To piggyback off of Taylor’s comment, I have a feeling the “underlying” subconscious idea the texts we’ve been reading seem to portray is that while it’s crucial to not be a total idiot, being open to and even more importantly expecting changes is valuable. While not being certain that “things will get clearer as I progress”, the researcher should be flexible and now stress over being totally unprepared.

Now the part that did interest me was the idea of the publics. Simply because I feel that this area that deals with involvement and public participation, and “publics” has gone from one extreme to the other. From having one amorphous and passive public, to so many different versions and levels of publics that makes one wonder about the middle ground, and if there is such a thing. Because most of the authors that deal in “publics” have the same spiel “nobody is actually looking at the different kinds of publics so I’m going to do it”. And then it becomes a bit hard to distinguish the different types. That being said, the author is good at making distinctions. I do have to dispute the fact that (i’m taking what he’s saying more in the absract) their shared x-type and y-type or understanding of Z transcends the common, or pre-cyberspace answers to what keeps Free Software people together. It’s simply a different plane of understanding. Basically, I don’t question the idea of recursive publics, I just question whether geeks and the internet are such a different and “magical” thing to actually, earnestly, require the imagination of recursive publics. But I might just be a bitter non-geek. :)

David B.

The concept of a recursive public seems really useful. I wonder how Kelty would square this concept with Thomas Hughes isometric technical and social systems, or some of the early SCOT literature. If the technology changes significantly, does the public change just as dramatically? It seems like Kelty would say “yes” given the quote, “A recursive public is a public that is constituted by a shared concern for maintaining the means of association through which they come together as a public.” His insistence that it is the decentralized nature of the technology that allows it to foster this “protestant” ethic. It would have been interesting to see a connection to Weber’s Protestant Work Ethic and the explicit references to protestantism.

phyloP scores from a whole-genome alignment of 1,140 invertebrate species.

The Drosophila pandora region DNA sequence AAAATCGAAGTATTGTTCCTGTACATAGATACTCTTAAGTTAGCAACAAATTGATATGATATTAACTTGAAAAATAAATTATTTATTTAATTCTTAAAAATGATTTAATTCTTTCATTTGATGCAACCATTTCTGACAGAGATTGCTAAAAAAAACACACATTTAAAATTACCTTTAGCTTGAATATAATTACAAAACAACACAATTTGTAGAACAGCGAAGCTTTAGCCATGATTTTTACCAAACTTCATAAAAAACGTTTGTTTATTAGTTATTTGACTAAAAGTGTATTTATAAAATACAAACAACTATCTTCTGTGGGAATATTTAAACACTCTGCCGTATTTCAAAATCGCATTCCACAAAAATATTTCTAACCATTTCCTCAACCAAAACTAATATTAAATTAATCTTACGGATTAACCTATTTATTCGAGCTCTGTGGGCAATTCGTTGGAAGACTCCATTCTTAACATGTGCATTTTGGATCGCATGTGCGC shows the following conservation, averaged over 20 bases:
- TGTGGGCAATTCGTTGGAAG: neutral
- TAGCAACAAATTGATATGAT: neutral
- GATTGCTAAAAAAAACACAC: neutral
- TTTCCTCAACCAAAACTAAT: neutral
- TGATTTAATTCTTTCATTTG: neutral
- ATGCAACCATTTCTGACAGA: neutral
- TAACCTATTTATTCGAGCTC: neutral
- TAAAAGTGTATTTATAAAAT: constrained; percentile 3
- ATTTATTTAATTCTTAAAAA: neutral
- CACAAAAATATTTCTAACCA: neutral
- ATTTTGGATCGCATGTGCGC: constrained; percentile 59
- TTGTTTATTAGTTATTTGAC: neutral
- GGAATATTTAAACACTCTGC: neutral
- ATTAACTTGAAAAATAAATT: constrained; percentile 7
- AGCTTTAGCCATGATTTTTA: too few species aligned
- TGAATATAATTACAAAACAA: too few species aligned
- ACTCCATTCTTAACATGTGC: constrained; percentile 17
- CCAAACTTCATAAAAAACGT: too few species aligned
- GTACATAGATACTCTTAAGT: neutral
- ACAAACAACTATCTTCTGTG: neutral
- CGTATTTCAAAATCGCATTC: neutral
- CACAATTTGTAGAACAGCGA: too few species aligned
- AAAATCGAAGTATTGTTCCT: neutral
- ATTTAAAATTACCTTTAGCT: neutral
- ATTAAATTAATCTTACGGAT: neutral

Taylor’s point about performativity is really interesting, and I it pushed me to think about what is actually happening when these geeks are grousing about web standards. I think the key contribution Two Bits makes, is the physicality of a social movement. Which brings me to Morar’s point as well. I don’t think Kelty’s point was that the Internet  is “different and ‘magical’” but that this was a good contemporary case to study the materiality of publics. I think the recursive public could be applied to such non-technoscientific case studies as the loss of an indigenous people’s story-telling rituals, or contemporary art movements.